It doesn't. The observed object does not feel any change at all in its aging or experience of time. You, right now, are moving at more than 99% of the speed of light relative to cosmic ray particles coming in to Earth from outer space. Do you feel any change in your aging or experience of time?

Time dilation is something the observer calculates (note that I did not say "sees", because what the observer actually sees, in the light signals coming to him from the observed object, is described by the relativistic Doppler shift formula, not the time dilation formula). The observed object doesn't even "know" that it's being observed.

PeroK
I kind of think "how does the observed object know in which way it has to age and experience time dilation in relation to an observer?"
Interesting. That seems to me to be exactly the problem with your observer-frame centric approach.

What I like about the spacetime approach is that it focuses on invariants and geometry that are independent of the reference frame or any observer.

PeroK, Ibix and robphy
What I like about the spacetime approach is that it focuses on invariants and geometry that are independent of the reference frame or any observer.
Does that mean you are talking about an absolute spacetime geometry, independent of an observer? That sounds great to me, actually, I just thought that such an absolute spacetime was explicitly negated by the relativity theories. There is no one-and-only reference frame, right? Wouldn't an absolute spacetime idea be the same as an absolute frame of reference?

That sounds great to me, actually, I just thought that such an absolute spacetime was explicitly negated by the relativity theories. There
is no one-and-only reference frame, right? Wouldn't an absolute spacetime idea be the same as an absolute frame of reference?
Absolute space and absolute time are rejected. But we’re talking about four-dimensional spacetime; relativity tells us that there is no one-and-only right way of dividing spacetime into three-dimensional space and one dimensional time. It’s somewhat analogous to how there is no unique way of dividing three-dimensional space into one “up” dimension and two-dimensional planes of constant height; likewise, there is no unique way of dividing four dimensional spacetime into one time dimension and three-dimensional spaces of constant time. It depends on which line we choose to be the time axis, and indeed that choice is pretty much equivalent to choosing a reference frame.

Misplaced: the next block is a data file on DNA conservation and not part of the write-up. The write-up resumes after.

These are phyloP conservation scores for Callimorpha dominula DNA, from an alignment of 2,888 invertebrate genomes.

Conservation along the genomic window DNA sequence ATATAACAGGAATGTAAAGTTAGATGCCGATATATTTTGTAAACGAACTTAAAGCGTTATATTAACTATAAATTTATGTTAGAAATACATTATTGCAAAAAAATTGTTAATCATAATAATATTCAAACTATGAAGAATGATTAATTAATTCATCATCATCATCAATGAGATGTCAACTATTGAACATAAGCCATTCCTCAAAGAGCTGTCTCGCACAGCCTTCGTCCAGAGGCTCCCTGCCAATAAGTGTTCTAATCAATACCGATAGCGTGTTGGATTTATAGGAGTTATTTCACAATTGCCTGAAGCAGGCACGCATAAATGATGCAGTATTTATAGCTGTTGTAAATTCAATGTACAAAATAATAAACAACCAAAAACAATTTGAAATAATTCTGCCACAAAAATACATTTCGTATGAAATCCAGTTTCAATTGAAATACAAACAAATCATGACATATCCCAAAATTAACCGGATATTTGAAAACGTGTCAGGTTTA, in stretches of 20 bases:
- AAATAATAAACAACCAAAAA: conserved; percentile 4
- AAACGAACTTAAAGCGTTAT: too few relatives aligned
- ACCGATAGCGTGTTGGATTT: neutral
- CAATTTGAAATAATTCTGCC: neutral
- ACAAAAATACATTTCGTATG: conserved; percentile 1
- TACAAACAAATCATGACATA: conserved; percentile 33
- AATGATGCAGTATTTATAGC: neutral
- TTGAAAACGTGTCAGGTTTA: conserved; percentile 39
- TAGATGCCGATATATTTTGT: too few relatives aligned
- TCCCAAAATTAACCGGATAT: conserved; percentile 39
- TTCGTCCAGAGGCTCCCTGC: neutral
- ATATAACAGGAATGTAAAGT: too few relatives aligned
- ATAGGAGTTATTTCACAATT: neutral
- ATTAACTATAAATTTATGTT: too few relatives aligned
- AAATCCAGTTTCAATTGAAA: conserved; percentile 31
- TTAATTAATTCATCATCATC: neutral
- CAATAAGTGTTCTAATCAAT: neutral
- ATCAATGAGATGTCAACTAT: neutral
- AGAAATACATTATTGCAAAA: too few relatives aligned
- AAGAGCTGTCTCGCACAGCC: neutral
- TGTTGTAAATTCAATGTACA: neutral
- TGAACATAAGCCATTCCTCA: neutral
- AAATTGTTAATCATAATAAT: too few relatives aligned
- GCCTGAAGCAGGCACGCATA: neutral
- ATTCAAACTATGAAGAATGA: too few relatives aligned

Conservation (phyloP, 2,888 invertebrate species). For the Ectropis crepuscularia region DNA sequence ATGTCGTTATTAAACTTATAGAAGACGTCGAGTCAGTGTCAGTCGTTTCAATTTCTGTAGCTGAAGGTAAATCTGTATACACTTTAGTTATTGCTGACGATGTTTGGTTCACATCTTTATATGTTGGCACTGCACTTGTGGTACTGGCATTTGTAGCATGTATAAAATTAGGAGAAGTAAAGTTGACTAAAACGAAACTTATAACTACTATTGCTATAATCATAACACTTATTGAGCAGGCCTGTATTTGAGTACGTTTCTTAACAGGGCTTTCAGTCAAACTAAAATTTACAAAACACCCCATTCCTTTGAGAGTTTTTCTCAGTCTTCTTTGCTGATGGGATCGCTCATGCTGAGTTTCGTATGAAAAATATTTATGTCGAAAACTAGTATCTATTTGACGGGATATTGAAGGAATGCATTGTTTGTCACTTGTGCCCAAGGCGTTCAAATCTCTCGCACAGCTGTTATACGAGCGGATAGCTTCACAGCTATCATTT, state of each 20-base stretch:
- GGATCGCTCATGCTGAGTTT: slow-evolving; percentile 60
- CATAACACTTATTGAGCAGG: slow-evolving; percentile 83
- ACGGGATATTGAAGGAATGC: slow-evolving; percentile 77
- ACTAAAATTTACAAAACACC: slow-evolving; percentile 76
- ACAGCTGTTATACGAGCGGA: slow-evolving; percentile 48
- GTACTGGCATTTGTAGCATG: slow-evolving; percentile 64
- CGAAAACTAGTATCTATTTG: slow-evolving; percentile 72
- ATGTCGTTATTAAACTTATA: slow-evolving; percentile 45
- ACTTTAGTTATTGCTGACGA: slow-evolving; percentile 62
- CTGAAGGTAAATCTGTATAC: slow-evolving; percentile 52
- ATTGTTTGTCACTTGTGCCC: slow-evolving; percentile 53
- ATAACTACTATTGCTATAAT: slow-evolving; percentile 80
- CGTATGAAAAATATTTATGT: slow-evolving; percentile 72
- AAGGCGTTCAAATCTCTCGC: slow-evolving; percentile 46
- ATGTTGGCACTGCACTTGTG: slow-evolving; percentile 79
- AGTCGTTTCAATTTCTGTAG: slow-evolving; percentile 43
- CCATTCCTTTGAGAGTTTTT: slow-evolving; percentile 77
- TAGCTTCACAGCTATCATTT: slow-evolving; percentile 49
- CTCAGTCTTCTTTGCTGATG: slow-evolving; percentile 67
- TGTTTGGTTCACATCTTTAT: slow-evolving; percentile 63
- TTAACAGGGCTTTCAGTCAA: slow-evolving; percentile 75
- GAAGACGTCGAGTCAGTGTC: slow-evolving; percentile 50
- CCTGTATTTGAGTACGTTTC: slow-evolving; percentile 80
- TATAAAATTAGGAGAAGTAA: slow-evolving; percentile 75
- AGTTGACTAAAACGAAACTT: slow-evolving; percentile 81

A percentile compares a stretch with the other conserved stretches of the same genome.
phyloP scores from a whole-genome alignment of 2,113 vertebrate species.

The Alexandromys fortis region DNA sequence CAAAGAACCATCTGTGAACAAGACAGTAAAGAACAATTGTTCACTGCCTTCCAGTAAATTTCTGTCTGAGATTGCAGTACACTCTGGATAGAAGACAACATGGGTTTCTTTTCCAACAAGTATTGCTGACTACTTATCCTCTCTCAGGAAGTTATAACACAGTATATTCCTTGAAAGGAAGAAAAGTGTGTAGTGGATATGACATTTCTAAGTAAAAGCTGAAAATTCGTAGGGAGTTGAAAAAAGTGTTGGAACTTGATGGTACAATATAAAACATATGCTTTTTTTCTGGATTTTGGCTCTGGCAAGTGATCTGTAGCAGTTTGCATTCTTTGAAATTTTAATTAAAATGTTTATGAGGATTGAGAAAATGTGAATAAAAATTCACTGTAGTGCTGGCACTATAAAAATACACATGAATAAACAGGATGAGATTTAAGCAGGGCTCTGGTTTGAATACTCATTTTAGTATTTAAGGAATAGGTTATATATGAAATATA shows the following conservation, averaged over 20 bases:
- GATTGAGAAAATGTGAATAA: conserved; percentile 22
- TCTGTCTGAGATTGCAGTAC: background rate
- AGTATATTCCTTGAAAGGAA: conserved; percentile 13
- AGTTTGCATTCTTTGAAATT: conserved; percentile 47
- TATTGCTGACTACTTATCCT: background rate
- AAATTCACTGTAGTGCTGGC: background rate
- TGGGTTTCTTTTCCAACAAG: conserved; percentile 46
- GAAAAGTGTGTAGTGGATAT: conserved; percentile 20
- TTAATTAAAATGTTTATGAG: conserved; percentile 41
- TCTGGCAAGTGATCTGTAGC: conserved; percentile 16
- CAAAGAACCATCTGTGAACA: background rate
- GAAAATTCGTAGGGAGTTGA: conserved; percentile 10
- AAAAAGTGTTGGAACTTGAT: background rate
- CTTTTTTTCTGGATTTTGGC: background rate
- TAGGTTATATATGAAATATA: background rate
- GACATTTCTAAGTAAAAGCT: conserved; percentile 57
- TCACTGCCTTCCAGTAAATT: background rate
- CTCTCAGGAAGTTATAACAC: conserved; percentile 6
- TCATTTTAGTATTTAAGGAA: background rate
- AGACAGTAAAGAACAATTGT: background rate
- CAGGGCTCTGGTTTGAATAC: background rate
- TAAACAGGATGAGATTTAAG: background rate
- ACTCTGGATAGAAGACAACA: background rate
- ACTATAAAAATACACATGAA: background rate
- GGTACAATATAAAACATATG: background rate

If you are not familiar with Minkowski spacetime diagrams, it’s worth spending some time with them to see how different frames can be represented just by drawing different x and t axes to divide the two dimensional (one space, one time) surface into space and time in different ways. These are among the most powerful tools for visualizing special relativity.

robphy
Does that mean you are talking about an absolute spacetime geometry, independent of an observer?
Yes, although we use the word invariant or covariant because the observer independent spacetime geometry does not include an observer independent concept of rest. And such a concept of rest is part of Newton’s absolute space and time.

There is no one-and-only reference frame, right?
Yes.

Wouldn't an absolute spacetime idea be the same as an absolute frame of reference?
Yes, but again that is why we use the words invariant or covariant to distinguish the concepts. The geometrical model of spacetime does not include these specific concepts.

The geometrical model of spacetime includes observer independent geometric concepts of the spacetime variants of lines, points, distances along lines, vectors, tensors, angles, and curvature.

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Does that mean you are talking about an absolute spacetime geometry, independent of an observer?
I thought it might be worthwhile to go a little further into what the spacetime geometry entails.

Imagine a sheet of paper. This paper represents spacetime (1D space and 1D time).

Absolute spacetime says that there is one and only one unique way to draw a grid where one set of grid lines is space and the other is time. Relative spacetime says you can take any straight line and draw parallel and perpendicular lines to form a valid grid.

The geometric approach says that the grid lines are entirely optional. You can use them if you like, for convenience, but the geometric approach looks for things that are independent of the grid lines altogether.

Think of Euclidean geometry. Points, lines, angles, and distances were all concepts developed without coordinate grids. Straight, parallel, perpendicular, all of these concepts do not require coordinates in Euclidean geometry. Furthermore, if you choose to use a coordinate grid, doing so does not change any of those geometrical concepts.

The difference between spacetime geometry and Euclidean geometry is the metric. In Euclidean geometry to find the distance from ##A## to ##B## we draw a set of circles centered on ##A## and then the distance to ##B## is the radius of the circle that contains ##B##. In spacetime geometry we draw a set of hyperbolas centered on ##A## and the interval is the semi major axis of the hyperbola that contains ##B##.

This change in geometry contains all of the rules of special relativity. The most important can be stated in terms of the geometry, without reference to grids. But if one desires to use coordinate grids for convenience, the underlying geometry establishes the rules for that too.

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Nugatory and robphy